Friday, February 22, 2013

Young Adult Booklist: "Travel" Theme

Aci Castello Sicily Italy - Creative Commons by gnuckx (5085321593)    
Hi everyone! I worked up a booklist for a Young Adult Fiction display at the library. The theme is "Travel." All the books in the first list are available at the Lakeport library or available on order from a nearby library. You can order any or all of these books right from your home by searching here through the library catalog. Enjoy!
Travel Booklist for Young Adults

·         Ostrich Boys by Keith Gray

·         Shift by Jennifer Bradbury

·         The Sisterhood of the Traveling Pants by Ann Brashares (also on ebook)

·         An Abundance of Katherines by John Green (also on audiobook)

·         Wounded by Stephen Cole

·         The Disenchantments by Nina LaCour

·         The Convicts by Iain Lawrence

·         Come Back to Afghanistan : a California teenager's Story by Said Hyder Akbar and Susan Burton

·         Walk Two Moons by Sharon Creech (also on Audiobook)

·         Blood Red Road by Moira Young

·         Rules of the road by Joan Bauer

·         The True Meaning of Smekday by Adam Rex

·         Defining Dulcie by Paul Acampora  

·         Solace of the Road by Siobhan Dowd

·         Pardon my French by Cathy Hapka

·         Spain or Shine by Michelle Jellen

·         Forrest Gump : a novel by Winston Groom (Adult Fiction, also on Audiobook)

·         The Watsons go to Birmingham--1963 a novel by Christopher Paul Curtis (Juvenile Fiction, also on Audiobook & Ebook)

·         Here Abide Monsters by Andre Norton (Juvenile Fiction)

·         Travels with Charley : in search of America by John Steinbeck (Adult NF 917.3 STEINBECK)

·         The Secret Life of Prince Charming by Deb Caletti (Only on Audiobook)

·         13 Little Blue Envelopes by Maureen Johnson (Ebook & Audiobook only)

·         Going Bovine by Libba Bray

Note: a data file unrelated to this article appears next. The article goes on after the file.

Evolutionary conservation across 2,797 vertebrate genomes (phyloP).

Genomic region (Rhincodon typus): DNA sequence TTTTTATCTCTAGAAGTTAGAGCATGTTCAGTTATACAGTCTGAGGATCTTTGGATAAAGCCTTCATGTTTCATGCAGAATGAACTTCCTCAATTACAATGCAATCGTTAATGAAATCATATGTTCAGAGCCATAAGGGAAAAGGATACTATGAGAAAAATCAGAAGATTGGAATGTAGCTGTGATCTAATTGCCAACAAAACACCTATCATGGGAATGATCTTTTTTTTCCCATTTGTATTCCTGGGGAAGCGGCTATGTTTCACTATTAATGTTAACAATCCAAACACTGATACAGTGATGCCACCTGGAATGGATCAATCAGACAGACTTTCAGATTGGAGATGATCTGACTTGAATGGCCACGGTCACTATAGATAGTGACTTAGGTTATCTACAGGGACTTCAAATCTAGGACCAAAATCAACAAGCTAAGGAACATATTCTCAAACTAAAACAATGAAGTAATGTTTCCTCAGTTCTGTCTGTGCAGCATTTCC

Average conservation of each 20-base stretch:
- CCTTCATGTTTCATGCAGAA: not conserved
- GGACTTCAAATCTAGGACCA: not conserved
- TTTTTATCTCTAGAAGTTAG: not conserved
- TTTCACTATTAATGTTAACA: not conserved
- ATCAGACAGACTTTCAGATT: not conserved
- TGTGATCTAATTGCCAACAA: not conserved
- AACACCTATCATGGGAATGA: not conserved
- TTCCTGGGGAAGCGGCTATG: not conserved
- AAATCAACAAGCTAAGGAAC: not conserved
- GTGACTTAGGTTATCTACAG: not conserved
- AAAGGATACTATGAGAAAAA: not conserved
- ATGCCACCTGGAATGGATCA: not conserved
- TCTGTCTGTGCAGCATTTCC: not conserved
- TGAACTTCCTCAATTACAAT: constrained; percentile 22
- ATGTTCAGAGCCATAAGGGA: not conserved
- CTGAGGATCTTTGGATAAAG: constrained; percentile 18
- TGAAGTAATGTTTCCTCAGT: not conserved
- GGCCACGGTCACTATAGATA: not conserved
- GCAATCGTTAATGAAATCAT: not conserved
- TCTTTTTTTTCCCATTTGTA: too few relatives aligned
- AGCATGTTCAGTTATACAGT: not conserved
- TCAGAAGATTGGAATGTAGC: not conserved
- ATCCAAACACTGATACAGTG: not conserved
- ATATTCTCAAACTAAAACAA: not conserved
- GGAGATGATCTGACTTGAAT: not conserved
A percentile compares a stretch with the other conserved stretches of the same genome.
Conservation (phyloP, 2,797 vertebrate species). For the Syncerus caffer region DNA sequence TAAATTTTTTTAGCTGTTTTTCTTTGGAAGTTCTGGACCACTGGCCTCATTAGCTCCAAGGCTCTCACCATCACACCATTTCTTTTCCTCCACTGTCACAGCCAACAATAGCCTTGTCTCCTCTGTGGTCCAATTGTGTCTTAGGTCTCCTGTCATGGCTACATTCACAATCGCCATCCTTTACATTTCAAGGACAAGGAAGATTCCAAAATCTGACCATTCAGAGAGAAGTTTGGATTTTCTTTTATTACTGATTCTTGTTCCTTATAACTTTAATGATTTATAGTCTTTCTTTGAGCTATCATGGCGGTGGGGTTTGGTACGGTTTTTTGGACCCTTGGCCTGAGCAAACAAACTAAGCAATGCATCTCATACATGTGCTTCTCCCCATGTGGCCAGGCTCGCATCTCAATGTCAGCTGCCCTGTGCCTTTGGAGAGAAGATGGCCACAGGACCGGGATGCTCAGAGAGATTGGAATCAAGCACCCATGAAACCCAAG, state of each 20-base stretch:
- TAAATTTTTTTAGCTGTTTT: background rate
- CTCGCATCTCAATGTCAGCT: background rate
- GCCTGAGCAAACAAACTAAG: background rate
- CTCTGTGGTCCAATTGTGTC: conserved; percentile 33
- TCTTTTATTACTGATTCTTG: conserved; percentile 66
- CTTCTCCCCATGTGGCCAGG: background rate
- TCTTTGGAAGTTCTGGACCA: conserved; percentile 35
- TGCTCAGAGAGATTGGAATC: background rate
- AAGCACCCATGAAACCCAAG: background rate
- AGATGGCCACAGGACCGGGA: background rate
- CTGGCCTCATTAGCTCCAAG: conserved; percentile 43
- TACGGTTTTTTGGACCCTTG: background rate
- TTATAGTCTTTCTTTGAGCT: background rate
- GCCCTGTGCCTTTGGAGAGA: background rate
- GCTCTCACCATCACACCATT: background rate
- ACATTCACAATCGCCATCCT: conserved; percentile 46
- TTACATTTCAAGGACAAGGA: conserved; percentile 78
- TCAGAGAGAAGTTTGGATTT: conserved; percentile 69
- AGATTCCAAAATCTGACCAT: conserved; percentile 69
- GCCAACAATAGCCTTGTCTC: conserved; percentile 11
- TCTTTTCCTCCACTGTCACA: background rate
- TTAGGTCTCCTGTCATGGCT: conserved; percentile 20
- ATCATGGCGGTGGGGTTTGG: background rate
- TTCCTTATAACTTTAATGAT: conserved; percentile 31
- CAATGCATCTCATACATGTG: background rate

Not all of these next books are available at our library, but they also fit our theme.

·         Amy and Roger's Epic Detour by Morgan Matson

·         TimeRiders by Alex Scarrow

·         Au Revoir, Crazy European Chick by Joe Schreiber (I am definitely going to read this!)

·         Wanderlove by Kirsten Hubbard

·         Saving June by Hannah Harrington.

·         How My Summer Went Up in Flames by Jennifer Salvato Doktorski

·         American Spaz the Novel by Greg Kieser

·         Punkzilla by Adam Rapp

·         Kiss the Morning Star by Elissa Janine Hoole
     I can't make any promises that these books won't include "questionable content," because I picked them based on the theme and haven't read them all.
     P.S. And I haven't forgotten the craft post on Premise. I want to make sure it's freaking amazing before I let you see it. For now, read up!

Photo Attribution:
By gnuckx [CC-BY-2.0 (], via Wikimedia Commons

Friday, February 15, 2013

Aromatherapy and Wildflowers @ the Library, & Book News

Dawn Gallagher Aromatherapy     Book Bandits and Library Lubbers,
     I've got a library post for you today! I know I promised a writing post today, but two library events and some exciting book news came up. Let's start with the free library events! (P.S. They're always free. Field trip!)